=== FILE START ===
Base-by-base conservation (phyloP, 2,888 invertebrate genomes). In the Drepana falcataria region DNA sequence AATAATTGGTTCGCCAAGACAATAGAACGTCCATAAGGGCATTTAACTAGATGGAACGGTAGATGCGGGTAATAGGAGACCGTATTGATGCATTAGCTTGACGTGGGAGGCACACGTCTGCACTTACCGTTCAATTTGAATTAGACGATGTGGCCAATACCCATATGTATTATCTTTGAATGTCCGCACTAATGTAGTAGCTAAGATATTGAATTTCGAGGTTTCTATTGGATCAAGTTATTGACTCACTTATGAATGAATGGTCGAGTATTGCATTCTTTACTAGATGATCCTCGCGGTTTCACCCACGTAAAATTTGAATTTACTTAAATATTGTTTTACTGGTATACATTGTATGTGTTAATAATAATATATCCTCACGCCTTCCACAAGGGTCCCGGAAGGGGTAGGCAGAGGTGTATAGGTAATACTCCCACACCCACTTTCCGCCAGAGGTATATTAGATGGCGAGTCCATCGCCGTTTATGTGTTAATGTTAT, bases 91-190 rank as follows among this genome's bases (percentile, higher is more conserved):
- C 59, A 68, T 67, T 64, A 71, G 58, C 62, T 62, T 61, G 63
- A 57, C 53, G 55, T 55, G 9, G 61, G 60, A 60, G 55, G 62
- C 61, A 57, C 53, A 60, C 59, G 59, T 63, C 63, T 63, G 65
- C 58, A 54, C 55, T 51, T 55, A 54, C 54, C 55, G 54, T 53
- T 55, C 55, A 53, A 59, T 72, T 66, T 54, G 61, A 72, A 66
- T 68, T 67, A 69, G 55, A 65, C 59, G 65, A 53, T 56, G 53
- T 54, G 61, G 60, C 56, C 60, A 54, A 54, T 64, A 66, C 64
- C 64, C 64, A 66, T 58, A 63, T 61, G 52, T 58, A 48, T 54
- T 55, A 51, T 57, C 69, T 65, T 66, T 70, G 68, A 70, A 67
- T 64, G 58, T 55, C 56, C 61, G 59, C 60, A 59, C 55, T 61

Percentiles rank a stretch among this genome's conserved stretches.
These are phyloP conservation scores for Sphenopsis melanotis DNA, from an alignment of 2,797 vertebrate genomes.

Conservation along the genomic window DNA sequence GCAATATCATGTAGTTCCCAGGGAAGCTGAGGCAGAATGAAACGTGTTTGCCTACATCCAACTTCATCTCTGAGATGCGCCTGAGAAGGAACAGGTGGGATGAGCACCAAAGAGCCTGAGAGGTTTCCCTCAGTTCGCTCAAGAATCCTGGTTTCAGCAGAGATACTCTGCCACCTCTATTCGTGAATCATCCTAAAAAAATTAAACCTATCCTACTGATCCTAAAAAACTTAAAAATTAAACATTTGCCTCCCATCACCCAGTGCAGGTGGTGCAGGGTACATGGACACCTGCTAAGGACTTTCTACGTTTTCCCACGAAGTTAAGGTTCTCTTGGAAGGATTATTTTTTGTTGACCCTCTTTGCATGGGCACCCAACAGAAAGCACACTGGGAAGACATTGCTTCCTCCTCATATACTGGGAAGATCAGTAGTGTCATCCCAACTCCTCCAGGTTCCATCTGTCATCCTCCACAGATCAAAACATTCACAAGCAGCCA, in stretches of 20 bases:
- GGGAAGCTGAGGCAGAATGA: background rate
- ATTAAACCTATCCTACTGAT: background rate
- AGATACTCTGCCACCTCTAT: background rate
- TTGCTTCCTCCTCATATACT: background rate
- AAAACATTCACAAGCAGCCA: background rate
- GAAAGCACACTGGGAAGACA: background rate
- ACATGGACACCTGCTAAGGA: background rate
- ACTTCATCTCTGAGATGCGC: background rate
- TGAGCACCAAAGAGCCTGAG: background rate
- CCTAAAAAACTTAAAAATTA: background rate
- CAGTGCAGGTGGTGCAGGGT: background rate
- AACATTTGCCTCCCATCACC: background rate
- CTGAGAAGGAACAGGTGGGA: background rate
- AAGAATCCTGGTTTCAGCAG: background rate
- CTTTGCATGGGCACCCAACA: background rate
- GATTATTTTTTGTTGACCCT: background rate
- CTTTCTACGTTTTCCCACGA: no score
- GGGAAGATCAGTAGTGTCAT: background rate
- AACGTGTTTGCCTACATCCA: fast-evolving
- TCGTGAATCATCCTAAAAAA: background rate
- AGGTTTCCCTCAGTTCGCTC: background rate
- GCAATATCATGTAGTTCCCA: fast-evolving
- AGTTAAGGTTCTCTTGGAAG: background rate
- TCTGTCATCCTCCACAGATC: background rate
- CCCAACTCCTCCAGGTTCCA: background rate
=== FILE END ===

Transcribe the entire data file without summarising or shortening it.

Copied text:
Base-by-base conservation (phyloP, 2,888 invertebrate genomes). In the Drepana falcataria region DNA sequence AATAATTGGTTCGCCAAGACAATAGAACGTCCATAAGGGCATTTAACTAGATGGAACGGTAGATGCGGGTAATAGGAGACCGTATTGATGCATTAGCTTGACGTGGGAGGCACACGTCTGCACTTACCGTTCAATTTGAATTAGACGATGTGGCCAATACCCATATGTATTATCTTTGAATGTCCGCACTAATGTAGTAGCTAAGATATTGAATTTCGAGGTTTCTATTGGATCAAGTTATTGACTCACTTATGAATGAATGGTCGAGTATTGCATTCTTTACTAGATGATCCTCGCGGTTTCACCCACGTAAAATTTGAATTTACTTAAATATTGTTTTACTGGTATACATTGTATGTGTTAATAATAATATATCCTCACGCCTTCCACAAGGGTCCCGGAAGGGGTAGGCAGAGGTGTATAGGTAATACTCCCACACCCACTTTCCGCCAGAGGTATATTAGATGGCGAGTCCATCGCCGTTTATGTGTTAATGTTAT, bases 91-190 rank as follows among this genome's bases (percentile, higher is more conserved):
- C 59, A 68, T 67, T 64, A 71, G 58, C 62, T 62, T 61, G 63
- A 57, C 53, G 55, T 55, G 9, G 61, G 60, A 60, G 55, G 62
- C 61, A 57, C 53, A 60, C 59, G 59, T 63, C 63, T 63, G 65
- C 58, A 54, C 55, T 51, T 55, A 54, C 54, C 55, G 54, T 53
- T 55, C 55, A 53, A 59, T 72, T 66, T 54, G 61, A 72, A 66
- T 68, T 67, A 69, G 55, A 65, C 59, G 65, A 53, T 56, G 53
- T 54, G 61, G 60, C 56, C 60, A 54, A 54, T 64, A 66, C 64
- C 64, C 64, A 66, T 58, A 63, T 61, G 52, T 58, A 48, T 54
- T 55, A 51, T 57, C 69, T 65, T 66, T 70, G 68, A 70, A 67
- T 64, G 58, T 55, C 56, C 61, G 59, C 60, A 59, C 55, T 61

Percentiles rank a stretch among this genome's conserved stretches.
These are phyloP conservation scores for Sphenopsis melanotis DNA, from an alignment of 2,797 vertebrate genomes.

Conservation along the genomic window DNA sequence GCAATATCATGTAGTTCCCAGGGAAGCTGAGGCAGAATGAAACGTGTTTGCCTACATCCAACTTCATCTCTGAGATGCGCCTGAGAAGGAACAGGTGGGATGAGCACCAAAGAGCCTGAGAGGTTTCCCTCAGTTCGCTCAAGAATCCTGGTTTCAGCAGAGATACTCTGCCACCTCTATTCGTGAATCATCCTAAAAAAATTAAACCTATCCTACTGATCCTAAAAAACTTAAAAATTAAACATTTGCCTCCCATCACCCAGTGCAGGTGGTGCAGGGTACATGGACACCTGCTAAGGACTTTCTACGTTTTCCCACGAAGTTAAGGTTCTCTTGGAAGGATTATTTTTTGTTGACCCTCTTTGCATGGGCACCCAACAGAAAGCACACTGGGAAGACATTGCTTCCTCCTCATATACTGGGAAGATCAGTAGTGTCATCCCAACTCCTCCAGGTTCCATCTGTCATCCTCCACAGATCAAAACATTCACAAGCAGCCA, in stretches of 20 bases:
- GGGAAGCTGAGGCAGAATGA: background rate
- ATTAAACCTATCCTACTGAT: background rate
- AGATACTCTGCCACCTCTAT: background rate
- TTGCTTCCTCCTCATATACT: background rate
- AAAACATTCACAAGCAGCCA: background rate
- GAAAGCACACTGGGAAGACA: background rate
- ACATGGACACCTGCTAAGGA: background rate
- ACTTCATCTCTGAGATGCGC: background rate
- TGAGCACCAAAGAGCCTGAG: background rate
- CCTAAAAAACTTAAAAATTA: background rate
- CAGTGCAGGTGGTGCAGGGT: background rate
- AACATTTGCCTCCCATCACC: background rate
- CTGAGAAGGAACAGGTGGGA: background rate
- AAGAATCCTGGTTTCAGCAG: background rate
- CTTTGCATGGGCACCCAACA: background rate
- GATTATTTTTTGTTGACCCT: background rate
- CTTTCTACGTTTTCCCACGA: no score
- GGGAAGATCAGTAGTGTCAT: background rate
- AACGTGTTTGCCTACATCCA: fast-evolving
- TCGTGAATCATCCTAAAAAA: background rate
- AGGTTTCCCTCAGTTCGCTC: background rate
- GCAATATCATGTAGTTCCCA: fast-evolving
- AGTTAAGGTTCTCTTGGAAG: background rate
- TCTGTCATCCTCCACAGATC: background rate
- CCCAACTCCTCCAGGTTCCA: background rate